Book by Tim Keller with Kathy Keller- Penguin Books, 2013
The Meaning of Marriage by Timothy and Kathy Keller is one of the best books on marriage that I have read. It is written not just for married couples, but also for single people.
Based on a very popular series of sermons delivered to a congregation of mainly single people at the Redeemer Presbyterian Church in Manhattan, the Kellers argue for the goodness of both married and single life. They draw from their own experience as a married couple, and a close reading of the classic passage on marriage in Ephesians 5: 18-33, to present a realistic view of marriage (“You never marry the right person”), and to argue against what they see as the pathological idolization of marriage, and its opposite, the fear of commitment to marriage in our western cultural context. Both single and married people need to realize that, as wonderful as marriage is, it only works best if it is not held up as the ultimate in and of itself – the “Real Marriage that our souls need and the Real Family that our hearts were made for” can only be found in the love that God has for us, and our true brothers and sisters in the Christian community who share our ultimate hopes.
The great strength of this book is how the Kellers talk of marriage in a way that is shaped by the gospel: “This is the secret- that the gospel of Jesus and marriage explain one another.” The secret of marriage, they insist, is not in finding the perfect partner, but in loving and caring for the partner that you are married to – it is the ongoing decision to love, and keep on loving, despite imperfections, just as Jesus loves his church. Each partner “giving themselves up for the other,” like Jesus did for us.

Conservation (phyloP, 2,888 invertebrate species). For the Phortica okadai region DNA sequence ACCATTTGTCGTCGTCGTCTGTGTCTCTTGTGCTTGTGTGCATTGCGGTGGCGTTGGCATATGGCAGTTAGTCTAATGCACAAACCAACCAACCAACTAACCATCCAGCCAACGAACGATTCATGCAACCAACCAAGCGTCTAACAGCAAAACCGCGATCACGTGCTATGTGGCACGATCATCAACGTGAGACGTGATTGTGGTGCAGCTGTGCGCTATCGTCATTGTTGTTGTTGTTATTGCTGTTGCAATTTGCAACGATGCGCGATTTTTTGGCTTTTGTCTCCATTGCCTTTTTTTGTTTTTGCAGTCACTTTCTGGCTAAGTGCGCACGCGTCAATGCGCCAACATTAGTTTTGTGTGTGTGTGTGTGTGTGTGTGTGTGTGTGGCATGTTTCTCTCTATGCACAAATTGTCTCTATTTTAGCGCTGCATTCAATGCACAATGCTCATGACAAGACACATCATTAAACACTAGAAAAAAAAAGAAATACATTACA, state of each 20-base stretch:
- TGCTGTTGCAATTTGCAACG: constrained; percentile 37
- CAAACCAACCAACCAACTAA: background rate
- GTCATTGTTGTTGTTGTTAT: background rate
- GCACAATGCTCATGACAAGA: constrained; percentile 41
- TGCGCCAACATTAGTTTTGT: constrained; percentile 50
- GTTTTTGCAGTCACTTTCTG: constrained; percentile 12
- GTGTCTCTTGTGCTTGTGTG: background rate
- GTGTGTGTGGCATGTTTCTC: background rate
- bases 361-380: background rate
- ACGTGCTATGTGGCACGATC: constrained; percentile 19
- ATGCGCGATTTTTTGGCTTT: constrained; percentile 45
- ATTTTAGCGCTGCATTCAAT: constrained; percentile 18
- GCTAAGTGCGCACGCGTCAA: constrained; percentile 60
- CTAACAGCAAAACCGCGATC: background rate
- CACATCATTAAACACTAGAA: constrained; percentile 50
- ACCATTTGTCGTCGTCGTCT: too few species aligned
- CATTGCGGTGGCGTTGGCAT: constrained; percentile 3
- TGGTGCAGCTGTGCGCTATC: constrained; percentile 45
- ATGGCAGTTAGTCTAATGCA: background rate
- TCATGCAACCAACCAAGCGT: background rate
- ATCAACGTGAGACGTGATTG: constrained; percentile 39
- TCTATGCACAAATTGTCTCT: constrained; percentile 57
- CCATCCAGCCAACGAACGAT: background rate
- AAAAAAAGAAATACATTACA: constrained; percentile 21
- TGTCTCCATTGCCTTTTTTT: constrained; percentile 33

In one chapter Kathy tackles head on the widely misunderstood notions of authority and submission within marriage. To remove the “toxicity” from these ideas, we are to understand both in the light of Jesus’ example; who without domination exercised all authority (as the Lord who serves), and without loss of dignity submitted completely to the Father’s will (as the exalted servant): “In Jesus we see all the authoritarianism of authority laid to rest, and all the humility of submission glorified.” “Both women and men”, Kathy says, “get to ‘play the Jesus role’ in marriage – Jesus in his sacrificial authority, Jesus in his sacrificial submission.”
The mission of marriage – what marriage is for- is also to be understood in the light of Jesus’ ultimate purpose in shaping us into his glorious image. Husbands and wives become spiritual friends when, through their honesty with one other, their loving service to each other, and their gracious embrace of each other, they seek to encourage the work of God in each other’s lives, helping their partners become their true selves. “Most people, when looking for a spouse,” Kathy says, “are looking for a finished statue when they should be looking for a wonderful block of marble.”
Is the view of marriage as unselfish service of the other hopelessly unrealistic? In one of the most important chapters, the Kellers point out that Paul’s discussion of marriage as mutual, Christlike submission and love is prefaced with the injunction to keep on being filled with the Spirit (Eph 5: 18). It is only in receiving the fullness and joyfulness of the Spirit (who is the outgoing lovingness of God poured into our hearts), that we are able to transcend our own neediness and self-centredness, and genuinely think of others. This is an attractive way to live, whether you are married or single, and it is the true expression of spirituality.
Book Review by David McGregor, Senior Lecturer in Theology – Tabor